Seafront cycle lane roadworks to start today

Posted On 04 Aug 2020 at 2:38 am

Work will start today on the seafront cycle land on the A259 between the Palace Pier and Fourth Avenue, in Hove.

An artist’s impression of the proposed seafront cycle lane

“All cars must be removed from the south side of the A259 between the Palace Pier and Fourth Avenue before 12pm on Tuesday 4 August,” Brighton and Hove City Council said.

The council added: “Any cars remaining here will be towed or relocated so that work can begin on time.

“The cycle lane will be used by cyclists travelling westbound and will eventually extend to the western boundary of the city when the second phase of work is completed later in the year.

“Eastbound cyclists will continue to use the existing footway cycle facility – and lines and signage will be altered accordingly.

“Work is expected to take around two weeks to complete, with the first week of construction due to take place at night.

“Every effort will be made to keep this work and the associated noise to an absolute minimum.

“The temporary cycle lane was part of the Urgent Transport Action Plan produced in response to the covid-19 pandemic and agreed by the Environment, Transport and Sustainability Committee on (Tuesday) 23 June.

“It will be funded from money awarded to the council by the Department for Transport’s Covid-19 Emergency Active Travel Fund.”

The council said that the cycle lane would be up to three metres wide on the seafront side of the road.

Plastic bollards and barriers like those used for the Old Shoreham Road cycle lane, in Hove, will be used to segregate traffic.

The council also said: “As a result of the work, around 60 per cent of parking spaces between the Palace Pier and Fourth Avenue will be lost.

“Those that remain will be offset from the kerb to maintain an uninterrupted cycle lane.

“Parking on the north side of the carriageway will be unaffected.

“All disabled parking bays will be retained although some will be offset from the kerb with additional space provided on either side of the bays with new facilities to ensure additional safety and access.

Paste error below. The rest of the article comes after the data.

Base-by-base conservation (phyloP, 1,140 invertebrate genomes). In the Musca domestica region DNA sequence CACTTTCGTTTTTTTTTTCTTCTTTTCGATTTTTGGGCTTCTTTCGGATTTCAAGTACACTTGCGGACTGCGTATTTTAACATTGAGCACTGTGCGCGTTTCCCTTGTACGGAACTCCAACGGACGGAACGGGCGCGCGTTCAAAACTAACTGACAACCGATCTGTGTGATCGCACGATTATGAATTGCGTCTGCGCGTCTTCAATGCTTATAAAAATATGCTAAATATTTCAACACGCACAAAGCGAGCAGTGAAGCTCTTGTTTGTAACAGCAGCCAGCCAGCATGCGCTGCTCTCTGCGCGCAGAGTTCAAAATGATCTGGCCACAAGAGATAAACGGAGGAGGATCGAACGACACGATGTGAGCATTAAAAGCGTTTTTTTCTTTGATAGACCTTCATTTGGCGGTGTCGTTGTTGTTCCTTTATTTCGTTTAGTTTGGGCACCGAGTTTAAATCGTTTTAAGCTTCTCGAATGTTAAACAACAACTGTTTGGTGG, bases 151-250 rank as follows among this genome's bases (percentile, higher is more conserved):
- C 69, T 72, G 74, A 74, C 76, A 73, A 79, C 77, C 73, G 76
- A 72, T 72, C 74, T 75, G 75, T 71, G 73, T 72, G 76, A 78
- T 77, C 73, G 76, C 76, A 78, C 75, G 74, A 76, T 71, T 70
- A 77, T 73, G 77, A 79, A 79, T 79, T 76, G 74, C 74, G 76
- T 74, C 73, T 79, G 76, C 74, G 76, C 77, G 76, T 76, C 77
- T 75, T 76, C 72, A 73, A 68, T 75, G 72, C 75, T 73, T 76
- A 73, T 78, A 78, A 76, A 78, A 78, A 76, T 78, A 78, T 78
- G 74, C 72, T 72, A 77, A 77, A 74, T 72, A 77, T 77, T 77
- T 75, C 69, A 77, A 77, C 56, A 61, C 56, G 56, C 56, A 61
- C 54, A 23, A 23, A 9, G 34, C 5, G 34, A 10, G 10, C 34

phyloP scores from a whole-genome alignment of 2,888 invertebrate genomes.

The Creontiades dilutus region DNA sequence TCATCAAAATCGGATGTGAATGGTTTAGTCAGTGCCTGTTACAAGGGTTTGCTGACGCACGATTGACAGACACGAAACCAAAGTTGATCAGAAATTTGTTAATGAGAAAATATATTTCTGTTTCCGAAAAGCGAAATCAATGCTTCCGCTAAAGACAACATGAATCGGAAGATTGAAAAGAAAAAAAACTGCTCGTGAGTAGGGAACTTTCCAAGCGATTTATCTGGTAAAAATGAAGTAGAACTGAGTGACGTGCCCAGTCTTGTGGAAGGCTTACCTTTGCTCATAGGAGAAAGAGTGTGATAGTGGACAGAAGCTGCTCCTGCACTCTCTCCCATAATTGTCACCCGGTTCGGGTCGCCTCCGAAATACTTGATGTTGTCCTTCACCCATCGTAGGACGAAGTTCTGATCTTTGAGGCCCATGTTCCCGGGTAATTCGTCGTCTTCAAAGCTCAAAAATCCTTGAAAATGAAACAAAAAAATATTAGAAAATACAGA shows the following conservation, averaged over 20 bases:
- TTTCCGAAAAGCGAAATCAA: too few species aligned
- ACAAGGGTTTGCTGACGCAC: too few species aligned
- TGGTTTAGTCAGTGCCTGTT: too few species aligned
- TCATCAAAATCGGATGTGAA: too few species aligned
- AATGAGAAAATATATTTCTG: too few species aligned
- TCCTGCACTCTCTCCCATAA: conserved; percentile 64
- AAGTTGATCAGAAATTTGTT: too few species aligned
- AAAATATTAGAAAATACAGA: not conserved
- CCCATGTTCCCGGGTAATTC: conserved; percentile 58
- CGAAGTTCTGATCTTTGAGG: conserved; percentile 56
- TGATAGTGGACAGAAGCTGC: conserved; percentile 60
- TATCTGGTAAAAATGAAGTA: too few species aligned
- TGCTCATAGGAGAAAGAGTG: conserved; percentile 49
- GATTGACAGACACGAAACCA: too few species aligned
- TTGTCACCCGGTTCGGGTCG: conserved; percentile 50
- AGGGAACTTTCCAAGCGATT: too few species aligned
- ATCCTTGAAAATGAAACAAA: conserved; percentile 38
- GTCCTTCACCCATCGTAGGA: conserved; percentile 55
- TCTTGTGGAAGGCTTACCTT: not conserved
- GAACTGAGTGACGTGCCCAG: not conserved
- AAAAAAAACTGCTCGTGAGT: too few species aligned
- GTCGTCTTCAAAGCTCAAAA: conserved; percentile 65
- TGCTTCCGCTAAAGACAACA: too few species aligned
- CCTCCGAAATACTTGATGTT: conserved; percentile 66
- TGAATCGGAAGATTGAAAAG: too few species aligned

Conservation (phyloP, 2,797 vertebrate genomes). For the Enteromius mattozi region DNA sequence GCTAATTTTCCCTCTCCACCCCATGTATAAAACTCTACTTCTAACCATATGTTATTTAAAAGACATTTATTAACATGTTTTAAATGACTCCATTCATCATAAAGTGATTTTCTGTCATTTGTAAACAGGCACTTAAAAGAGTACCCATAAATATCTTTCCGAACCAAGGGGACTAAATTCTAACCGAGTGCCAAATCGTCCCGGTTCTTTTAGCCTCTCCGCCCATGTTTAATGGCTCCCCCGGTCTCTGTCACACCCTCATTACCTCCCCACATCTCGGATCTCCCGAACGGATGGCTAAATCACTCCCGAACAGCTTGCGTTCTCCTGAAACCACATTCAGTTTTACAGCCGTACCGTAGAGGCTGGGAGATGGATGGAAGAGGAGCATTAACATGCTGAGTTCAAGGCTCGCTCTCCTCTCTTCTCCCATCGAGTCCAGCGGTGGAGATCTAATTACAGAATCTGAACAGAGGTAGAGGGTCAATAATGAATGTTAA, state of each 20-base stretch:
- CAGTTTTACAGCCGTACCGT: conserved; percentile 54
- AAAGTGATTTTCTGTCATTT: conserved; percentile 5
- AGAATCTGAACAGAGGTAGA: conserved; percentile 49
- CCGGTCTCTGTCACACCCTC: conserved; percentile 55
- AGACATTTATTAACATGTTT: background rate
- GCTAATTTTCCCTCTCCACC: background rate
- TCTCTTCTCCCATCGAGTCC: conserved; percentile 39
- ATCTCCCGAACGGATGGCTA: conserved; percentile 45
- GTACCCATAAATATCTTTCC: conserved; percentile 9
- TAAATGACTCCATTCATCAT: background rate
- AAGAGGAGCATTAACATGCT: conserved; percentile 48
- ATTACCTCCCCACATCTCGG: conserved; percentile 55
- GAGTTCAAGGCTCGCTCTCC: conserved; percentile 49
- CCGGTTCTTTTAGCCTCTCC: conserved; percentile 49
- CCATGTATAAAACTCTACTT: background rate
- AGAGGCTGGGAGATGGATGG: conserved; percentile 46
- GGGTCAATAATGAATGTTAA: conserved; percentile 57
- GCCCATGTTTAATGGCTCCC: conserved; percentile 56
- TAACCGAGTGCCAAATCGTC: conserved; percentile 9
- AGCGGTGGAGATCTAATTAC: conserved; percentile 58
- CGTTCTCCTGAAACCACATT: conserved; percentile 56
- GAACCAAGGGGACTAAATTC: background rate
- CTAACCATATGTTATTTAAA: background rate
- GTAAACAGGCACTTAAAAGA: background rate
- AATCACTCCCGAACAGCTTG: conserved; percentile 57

“All signal-controlled pedestrian crossings will be retained and cyclists will be required to stop in the same way as motor vehicles.”

  1. Patricia Rawlings Reply

    For a few cycles using the new lane on the 259 , 60% parking spaces will be lost, where are they supposed to go? Utter ridiculous, no sense at all. Bad enough parking anywhere let alone loosing another 60%.

  2. Gavin Brewis Reply

    Why do we need more cycle lanes? Money could be spent on fixing the roads, more bins along the seafront, fix Madeira Drive and the Hippodrome.

  3. Chris Reply

    I’m keen to see how it goes. I saw a big mix in opinions on other media.
    This is probably the fastest and cheapest way the council can test the idea before making a massive commitment. People were complaining about the cycle lane still being used on the pavement but there are at least three decent reasons for that: cut the pavement cycle lane traffic roughly in half (I would say that the west-bound side is a bit busier in the afternoons and evenings following typical work hours, and is also roughly when the most pedestrians are around to use the pavement); people get more time to get used to the idea, and east-bound cyclists don’t have to skim too close to west-bound motorists depending on how these plastic bollards and barriers will look and if they’ll be placed along the whole length; and no costly traffic signals to install on the east-bound side for what is just a trial at this point (as cyclists on the new lane will now be sharing the same traffic signals as the motorists).

    I think that the city could definitely benefit from some more parking facilities, but there are so many more efficient options which could be built and wouldn’t keep entire stretches of road reserved for what is just empty cars for hours at a time and not people actually going anywhere like a cycle lane would facilitate (for both cyclists and pedestrians).
    More underground parking, where possible, could be a brilliant space saver.

    Some people hate the idea, some people love it, but I don’t see the sense in hating it until it’s tried. I bet it will bring more good than a lot of people expect.

  4. ANTHONY BROWN Reply

    Go for it Brighton and Hove! We did it in Tynemouth in the north east. All cyclists including families cycling safely along the sea front. It is also a buffer between the promenade and the coastal road so it is much more relaxing for walkers on the sea front.
    A more relaxed atmosphere all round !

  5. MD Reply

    Tynmouth’s seafront road is not exactly a main thoroughfare. Its not a “A” road as the A193 is a couple of blocks back from the seafront. Our seafront road is the A259 and is a main East to West link road. You aren’t comparing like with like.

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